While based in Batavia, the Richmond serves the entire county, especially those towns and villages in the county, such as Elba, Alexander, Bethany and Darien, without their own libraries.

Primary funding for Richmond comes from its own district, which is contiguous with the Batavia City Schools' district.

"About one-third of our cardholders live outside of the district," Conrad said. "The same is true for the other libraries in the county. We're the defacto public library of the county because we have the most available in our local history collection. We receive the grant for homebound services for senior citizens throughout the county, along with other services we provide to the entire county."

The local library service area is unique, Conrad said, in that it ensures even those people who live outside of the district receive library services. That isn't always true in other parts of the nation. For example, in Chicago, where Conrad worked for many years, citizens who didn't live in a library district received no library services.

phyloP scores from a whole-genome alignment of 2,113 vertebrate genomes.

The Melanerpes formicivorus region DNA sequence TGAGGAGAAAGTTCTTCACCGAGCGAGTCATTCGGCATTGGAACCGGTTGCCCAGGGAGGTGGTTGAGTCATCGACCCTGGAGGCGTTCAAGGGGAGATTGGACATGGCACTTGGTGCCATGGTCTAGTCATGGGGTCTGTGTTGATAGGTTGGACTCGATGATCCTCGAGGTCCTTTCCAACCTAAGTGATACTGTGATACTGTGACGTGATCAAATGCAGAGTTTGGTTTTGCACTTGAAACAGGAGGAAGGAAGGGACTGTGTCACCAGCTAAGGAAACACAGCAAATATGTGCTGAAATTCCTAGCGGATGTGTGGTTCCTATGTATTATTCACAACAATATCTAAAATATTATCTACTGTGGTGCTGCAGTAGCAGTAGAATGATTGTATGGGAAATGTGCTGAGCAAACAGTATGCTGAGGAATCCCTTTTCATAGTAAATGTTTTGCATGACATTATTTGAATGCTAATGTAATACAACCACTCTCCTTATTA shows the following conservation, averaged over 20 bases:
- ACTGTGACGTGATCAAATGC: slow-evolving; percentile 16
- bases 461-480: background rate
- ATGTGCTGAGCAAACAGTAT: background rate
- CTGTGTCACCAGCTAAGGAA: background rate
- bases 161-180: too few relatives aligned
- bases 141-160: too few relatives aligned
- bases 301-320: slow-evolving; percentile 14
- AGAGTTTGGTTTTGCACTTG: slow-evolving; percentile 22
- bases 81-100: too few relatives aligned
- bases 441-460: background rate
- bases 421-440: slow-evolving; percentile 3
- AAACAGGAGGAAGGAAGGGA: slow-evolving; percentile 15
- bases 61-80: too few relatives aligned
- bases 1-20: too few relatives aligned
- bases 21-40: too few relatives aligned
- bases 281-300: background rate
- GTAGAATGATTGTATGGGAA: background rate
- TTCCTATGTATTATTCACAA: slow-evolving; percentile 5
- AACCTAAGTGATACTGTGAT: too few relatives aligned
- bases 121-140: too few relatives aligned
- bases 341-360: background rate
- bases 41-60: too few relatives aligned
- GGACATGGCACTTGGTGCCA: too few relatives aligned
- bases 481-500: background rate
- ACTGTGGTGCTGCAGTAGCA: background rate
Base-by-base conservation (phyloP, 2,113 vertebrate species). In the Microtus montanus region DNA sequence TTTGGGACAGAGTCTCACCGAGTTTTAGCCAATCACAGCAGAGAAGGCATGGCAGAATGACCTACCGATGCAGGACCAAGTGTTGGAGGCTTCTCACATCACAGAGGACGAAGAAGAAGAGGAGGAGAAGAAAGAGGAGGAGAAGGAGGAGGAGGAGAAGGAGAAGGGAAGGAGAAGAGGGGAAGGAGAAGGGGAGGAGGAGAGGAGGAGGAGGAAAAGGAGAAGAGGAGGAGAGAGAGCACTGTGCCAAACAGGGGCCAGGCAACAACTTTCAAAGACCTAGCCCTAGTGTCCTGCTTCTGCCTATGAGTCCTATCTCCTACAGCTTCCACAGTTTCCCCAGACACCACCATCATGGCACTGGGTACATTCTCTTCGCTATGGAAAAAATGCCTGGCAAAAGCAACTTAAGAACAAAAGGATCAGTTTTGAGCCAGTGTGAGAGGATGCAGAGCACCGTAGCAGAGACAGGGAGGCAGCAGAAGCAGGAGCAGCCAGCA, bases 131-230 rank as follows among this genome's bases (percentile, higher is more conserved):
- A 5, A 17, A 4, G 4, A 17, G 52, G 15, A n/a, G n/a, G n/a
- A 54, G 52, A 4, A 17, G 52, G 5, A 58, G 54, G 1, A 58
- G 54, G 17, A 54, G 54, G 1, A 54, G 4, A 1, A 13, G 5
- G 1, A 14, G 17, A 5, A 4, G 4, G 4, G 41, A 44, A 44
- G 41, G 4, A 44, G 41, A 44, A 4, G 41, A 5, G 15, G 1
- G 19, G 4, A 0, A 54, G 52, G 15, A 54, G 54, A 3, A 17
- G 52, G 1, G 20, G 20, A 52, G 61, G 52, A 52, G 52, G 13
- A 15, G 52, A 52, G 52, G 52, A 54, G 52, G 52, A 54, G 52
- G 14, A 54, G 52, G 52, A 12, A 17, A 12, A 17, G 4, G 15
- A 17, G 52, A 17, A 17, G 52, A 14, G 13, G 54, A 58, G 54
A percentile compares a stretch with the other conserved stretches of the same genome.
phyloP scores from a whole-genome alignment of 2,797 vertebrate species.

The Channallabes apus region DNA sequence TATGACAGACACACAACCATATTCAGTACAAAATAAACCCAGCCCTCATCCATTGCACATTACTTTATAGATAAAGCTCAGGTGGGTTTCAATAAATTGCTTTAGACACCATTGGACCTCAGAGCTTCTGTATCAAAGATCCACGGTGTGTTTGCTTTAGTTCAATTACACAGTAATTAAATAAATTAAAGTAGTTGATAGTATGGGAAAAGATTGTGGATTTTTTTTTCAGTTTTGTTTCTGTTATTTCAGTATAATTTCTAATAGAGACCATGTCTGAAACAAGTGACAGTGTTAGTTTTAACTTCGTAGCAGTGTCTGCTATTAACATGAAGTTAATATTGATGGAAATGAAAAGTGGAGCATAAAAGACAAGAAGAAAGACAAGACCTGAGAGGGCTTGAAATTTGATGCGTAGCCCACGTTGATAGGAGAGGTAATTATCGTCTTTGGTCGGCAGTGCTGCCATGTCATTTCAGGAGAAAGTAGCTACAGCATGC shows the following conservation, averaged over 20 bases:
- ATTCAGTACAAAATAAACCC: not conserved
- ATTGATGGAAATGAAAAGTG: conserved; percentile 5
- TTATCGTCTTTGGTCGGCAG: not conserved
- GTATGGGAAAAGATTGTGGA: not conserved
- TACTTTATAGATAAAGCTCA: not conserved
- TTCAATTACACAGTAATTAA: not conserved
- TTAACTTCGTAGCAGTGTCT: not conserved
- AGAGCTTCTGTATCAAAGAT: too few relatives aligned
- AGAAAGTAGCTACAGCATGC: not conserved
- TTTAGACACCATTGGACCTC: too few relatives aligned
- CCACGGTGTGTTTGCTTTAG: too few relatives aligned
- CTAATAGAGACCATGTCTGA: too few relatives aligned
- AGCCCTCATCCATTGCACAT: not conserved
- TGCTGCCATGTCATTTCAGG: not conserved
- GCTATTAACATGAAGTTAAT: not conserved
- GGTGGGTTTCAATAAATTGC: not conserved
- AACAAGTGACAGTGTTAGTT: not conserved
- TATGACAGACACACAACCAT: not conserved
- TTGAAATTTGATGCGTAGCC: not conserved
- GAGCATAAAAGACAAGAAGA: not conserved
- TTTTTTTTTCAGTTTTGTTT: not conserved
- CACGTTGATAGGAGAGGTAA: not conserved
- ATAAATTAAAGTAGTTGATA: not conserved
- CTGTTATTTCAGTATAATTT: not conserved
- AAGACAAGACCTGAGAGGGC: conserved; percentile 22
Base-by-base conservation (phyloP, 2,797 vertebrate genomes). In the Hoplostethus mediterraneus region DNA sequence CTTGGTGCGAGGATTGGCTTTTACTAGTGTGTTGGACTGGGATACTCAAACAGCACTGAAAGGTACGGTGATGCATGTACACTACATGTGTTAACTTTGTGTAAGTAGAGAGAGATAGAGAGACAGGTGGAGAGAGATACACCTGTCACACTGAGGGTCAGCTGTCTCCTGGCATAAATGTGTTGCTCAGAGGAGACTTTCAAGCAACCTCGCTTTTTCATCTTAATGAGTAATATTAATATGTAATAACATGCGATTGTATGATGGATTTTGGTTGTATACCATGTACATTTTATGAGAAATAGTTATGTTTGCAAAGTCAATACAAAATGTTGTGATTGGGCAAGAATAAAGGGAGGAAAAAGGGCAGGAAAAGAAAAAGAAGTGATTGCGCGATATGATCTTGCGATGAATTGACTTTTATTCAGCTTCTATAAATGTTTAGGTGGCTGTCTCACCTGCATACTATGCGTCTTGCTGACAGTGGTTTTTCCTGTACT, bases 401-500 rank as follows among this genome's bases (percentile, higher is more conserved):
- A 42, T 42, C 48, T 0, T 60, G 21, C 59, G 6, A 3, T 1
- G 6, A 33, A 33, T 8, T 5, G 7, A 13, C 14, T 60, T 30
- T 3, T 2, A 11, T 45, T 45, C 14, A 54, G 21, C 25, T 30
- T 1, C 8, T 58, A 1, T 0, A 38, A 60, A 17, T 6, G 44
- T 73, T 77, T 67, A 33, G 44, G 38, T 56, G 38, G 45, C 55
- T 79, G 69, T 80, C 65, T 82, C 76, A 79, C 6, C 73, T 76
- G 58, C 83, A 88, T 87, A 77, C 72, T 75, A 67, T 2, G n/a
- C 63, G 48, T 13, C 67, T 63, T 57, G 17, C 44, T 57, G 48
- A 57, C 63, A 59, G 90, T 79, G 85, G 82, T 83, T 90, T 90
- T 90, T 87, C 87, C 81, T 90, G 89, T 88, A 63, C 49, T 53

Conrad is optimistic the funding request will be approved.

He characterized the reception he received from the committee as warm, with a discussion full of penetrating questions.

"I think the legislators generally look favorably upon libraries," he said.

June 8, 2015 - 3:57pm
posted by Howard B. Owens in Richmond Memorial Library, batavia.


Leslie DeLooze, Community Services Librarian

Now you can carry a whole library of magazine titles in your hand, wherever you or wherever you go, for free.

In a program set up for the Richmond Memorial Library by the Nioga Library System and the digital magazine clearinghouse Zinio, your library card gives you free digital access to all 65 magazine titles in the reading room of the library.

You just don't have to go to the reading room at library to read the magazines.

You can read your favorite magazines from the collection on your desktop or through the Zinio app on your mobile device.

Zinio also offers paid subscriptions to hundreds of other titles.